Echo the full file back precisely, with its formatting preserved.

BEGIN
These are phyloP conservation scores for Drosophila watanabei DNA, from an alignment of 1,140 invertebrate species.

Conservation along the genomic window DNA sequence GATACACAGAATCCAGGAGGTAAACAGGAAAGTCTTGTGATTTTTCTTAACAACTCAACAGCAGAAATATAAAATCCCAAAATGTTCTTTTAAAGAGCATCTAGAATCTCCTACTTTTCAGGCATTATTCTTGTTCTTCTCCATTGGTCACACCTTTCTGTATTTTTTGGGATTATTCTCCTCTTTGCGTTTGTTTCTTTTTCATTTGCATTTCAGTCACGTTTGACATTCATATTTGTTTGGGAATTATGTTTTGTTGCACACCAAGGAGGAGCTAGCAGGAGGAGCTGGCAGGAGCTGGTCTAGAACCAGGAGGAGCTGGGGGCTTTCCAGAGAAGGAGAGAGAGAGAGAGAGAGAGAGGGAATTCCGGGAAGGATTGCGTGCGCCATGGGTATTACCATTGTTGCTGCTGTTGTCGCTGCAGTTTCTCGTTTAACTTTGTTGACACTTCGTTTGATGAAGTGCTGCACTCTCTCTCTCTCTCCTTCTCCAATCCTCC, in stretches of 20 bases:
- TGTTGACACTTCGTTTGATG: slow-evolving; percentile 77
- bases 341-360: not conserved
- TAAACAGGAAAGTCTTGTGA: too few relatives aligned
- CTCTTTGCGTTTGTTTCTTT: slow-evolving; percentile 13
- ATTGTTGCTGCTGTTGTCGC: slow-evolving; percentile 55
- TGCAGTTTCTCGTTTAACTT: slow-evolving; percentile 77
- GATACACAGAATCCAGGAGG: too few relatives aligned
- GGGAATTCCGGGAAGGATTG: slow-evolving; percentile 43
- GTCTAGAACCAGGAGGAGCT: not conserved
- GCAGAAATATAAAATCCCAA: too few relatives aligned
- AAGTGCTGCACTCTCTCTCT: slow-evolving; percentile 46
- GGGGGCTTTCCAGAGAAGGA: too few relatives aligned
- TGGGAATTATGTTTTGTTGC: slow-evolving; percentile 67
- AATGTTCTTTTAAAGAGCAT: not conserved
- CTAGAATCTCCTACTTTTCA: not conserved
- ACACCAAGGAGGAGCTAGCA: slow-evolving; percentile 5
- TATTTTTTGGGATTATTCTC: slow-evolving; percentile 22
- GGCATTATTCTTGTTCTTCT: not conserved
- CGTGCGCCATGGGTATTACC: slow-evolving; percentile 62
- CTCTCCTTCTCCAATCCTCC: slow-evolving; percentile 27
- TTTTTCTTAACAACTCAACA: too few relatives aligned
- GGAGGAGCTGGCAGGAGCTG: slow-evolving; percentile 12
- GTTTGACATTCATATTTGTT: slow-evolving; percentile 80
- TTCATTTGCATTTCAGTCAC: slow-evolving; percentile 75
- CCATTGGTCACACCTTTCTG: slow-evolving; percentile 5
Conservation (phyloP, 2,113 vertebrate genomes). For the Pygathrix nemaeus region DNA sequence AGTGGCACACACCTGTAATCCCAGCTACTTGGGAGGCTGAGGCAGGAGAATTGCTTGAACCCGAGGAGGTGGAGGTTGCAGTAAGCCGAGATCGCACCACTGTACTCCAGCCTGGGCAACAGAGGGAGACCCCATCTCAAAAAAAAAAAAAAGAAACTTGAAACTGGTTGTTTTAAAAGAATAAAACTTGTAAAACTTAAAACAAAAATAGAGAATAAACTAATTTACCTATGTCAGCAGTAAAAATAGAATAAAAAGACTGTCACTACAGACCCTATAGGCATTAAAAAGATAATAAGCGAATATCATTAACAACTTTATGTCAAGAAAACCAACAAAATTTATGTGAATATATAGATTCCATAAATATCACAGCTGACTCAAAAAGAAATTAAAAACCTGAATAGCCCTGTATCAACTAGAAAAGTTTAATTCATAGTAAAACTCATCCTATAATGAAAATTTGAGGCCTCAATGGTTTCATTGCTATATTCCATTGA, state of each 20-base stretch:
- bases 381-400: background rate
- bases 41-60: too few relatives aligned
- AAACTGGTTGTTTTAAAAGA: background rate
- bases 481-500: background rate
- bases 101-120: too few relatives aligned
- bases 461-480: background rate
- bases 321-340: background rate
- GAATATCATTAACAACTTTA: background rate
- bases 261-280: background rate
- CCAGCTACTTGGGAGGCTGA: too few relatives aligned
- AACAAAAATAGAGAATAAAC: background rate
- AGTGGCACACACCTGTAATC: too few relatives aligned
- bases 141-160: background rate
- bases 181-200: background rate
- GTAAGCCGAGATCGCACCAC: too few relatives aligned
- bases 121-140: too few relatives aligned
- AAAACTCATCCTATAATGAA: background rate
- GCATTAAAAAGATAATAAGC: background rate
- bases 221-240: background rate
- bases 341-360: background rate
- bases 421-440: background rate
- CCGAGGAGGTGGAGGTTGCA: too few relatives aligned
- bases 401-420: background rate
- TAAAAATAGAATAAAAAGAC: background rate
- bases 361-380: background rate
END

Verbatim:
These are phyloP conservation scores for Drosophila watanabei DNA, from an alignment of 1,140 invertebrate species.

Conservation along the genomic window DNA sequence GATACACAGAATCCAGGAGGTAAACAGGAAAGTCTTGTGATTTTTCTTAACAACTCAACAGCAGAAATATAAAATCCCAAAATGTTCTTTTAAAGAGCATCTAGAATCTCCTACTTTTCAGGCATTATTCTTGTTCTTCTCCATTGGTCACACCTTTCTGTATTTTTTGGGATTATTCTCCTCTTTGCGTTTGTTTCTTTTTCATTTGCATTTCAGTCACGTTTGACATTCATATTTGTTTGGGAATTATGTTTTGTTGCACACCAAGGAGGAGCTAGCAGGAGGAGCTGGCAGGAGCTGGTCTAGAACCAGGAGGAGCTGGGGGCTTTCCAGAGAAGGAGAGAGAGAGAGAGAGAGAGAGGGAATTCCGGGAAGGATTGCGTGCGCCATGGGTATTACCATTGTTGCTGCTGTTGTCGCTGCAGTTTCTCGTTTAACTTTGTTGACACTTCGTTTGATGAAGTGCTGCACTCTCTCTCTCTCTCCTTCTCCAATCCTCC, in stretches of 20 bases:
- TGTTGACACTTCGTTTGATG: slow-evolving; percentile 77
- bases 341-360: not conserved
- TAAACAGGAAAGTCTTGTGA: too few relatives aligned
- CTCTTTGCGTTTGTTTCTTT: slow-evolving; percentile 13
- ATTGTTGCTGCTGTTGTCGC: slow-evolving; percentile 55
- TGCAGTTTCTCGTTTAACTT: slow-evolving; percentile 77
- GATACACAGAATCCAGGAGG: too few relatives aligned
- GGGAATTCCGGGAAGGATTG: slow-evolving; percentile 43
- GTCTAGAACCAGGAGGAGCT: not conserved
- GCAGAAATATAAAATCCCAA: too few relatives aligned
- AAGTGCTGCACTCTCTCTCT: slow-evolving; percentile 46
- GGGGGCTTTCCAGAGAAGGA: too few relatives aligned
- TGGGAATTATGTTTTGTTGC: slow-evolving; percentile 67
- AATGTTCTTTTAAAGAGCAT: not conserved
- CTAGAATCTCCTACTTTTCA: not conserved
- ACACCAAGGAGGAGCTAGCA: slow-evolving; percentile 5
- TATTTTTTGGGATTATTCTC: slow-evolving; percentile 22
- GGCATTATTCTTGTTCTTCT: not conserved
- CGTGCGCCATGGGTATTACC: slow-evolving; percentile 62
- CTCTCCTTCTCCAATCCTCC: slow-evolving; percentile 27
- TTTTTCTTAACAACTCAACA: too few relatives aligned
- GGAGGAGCTGGCAGGAGCTG: slow-evolving; percentile 12
- GTTTGACATTCATATTTGTT: slow-evolving; percentile 80
- TTCATTTGCATTTCAGTCAC: slow-evolving; percentile 75
- CCATTGGTCACACCTTTCTG: slow-evolving; percentile 5
Conservation (phyloP, 2,113 vertebrate genomes). For the Pygathrix nemaeus region DNA sequence AGTGGCACACACCTGTAATCCCAGCTACTTGGGAGGCTGAGGCAGGAGAATTGCTTGAACCCGAGGAGGTGGAGGTTGCAGTAAGCCGAGATCGCACCACTGTACTCCAGCCTGGGCAACAGAGGGAGACCCCATCTCAAAAAAAAAAAAAAGAAACTTGAAACTGGTTGTTTTAAAAGAATAAAACTTGTAAAACTTAAAACAAAAATAGAGAATAAACTAATTTACCTATGTCAGCAGTAAAAATAGAATAAAAAGACTGTCACTACAGACCCTATAGGCATTAAAAAGATAATAAGCGAATATCATTAACAACTTTATGTCAAGAAAACCAACAAAATTTATGTGAATATATAGATTCCATAAATATCACAGCTGACTCAAAAAGAAATTAAAAACCTGAATAGCCCTGTATCAACTAGAAAAGTTTAATTCATAGTAAAACTCATCCTATAATGAAAATTTGAGGCCTCAATGGTTTCATTGCTATATTCCATTGA, state of each 20-base stretch:
- bases 381-400: background rate
- bases 41-60: too few relatives aligned
- AAACTGGTTGTTTTAAAAGA: background rate
- bases 481-500: background rate
- bases 101-120: too few relatives aligned
- bases 461-480: background rate
- bases 321-340: background rate
- GAATATCATTAACAACTTTA: background rate
- bases 261-280: background rate
- CCAGCTACTTGGGAGGCTGA: too few relatives aligned
- AACAAAAATAGAGAATAAAC: background rate
- AGTGGCACACACCTGTAATC: too few relatives aligned
- bases 141-160: background rate
- bases 181-200: background rate
- GTAAGCCGAGATCGCACCAC: too few relatives aligned
- bases 121-140: too few relatives aligned
- AAAACTCATCCTATAATGAA: background rate
- GCATTAAAAAGATAATAAGC: background rate
- bases 221-240: background rate
- bases 341-360: background rate
- bases 421-440: background rate
- CCGAGGAGGTGGAGGTTGCA: too few relatives aligned
- bases 401-420: background rate
- TAAAAATAGAATAAAAAGAC: background rate
- bases 361-380: background rate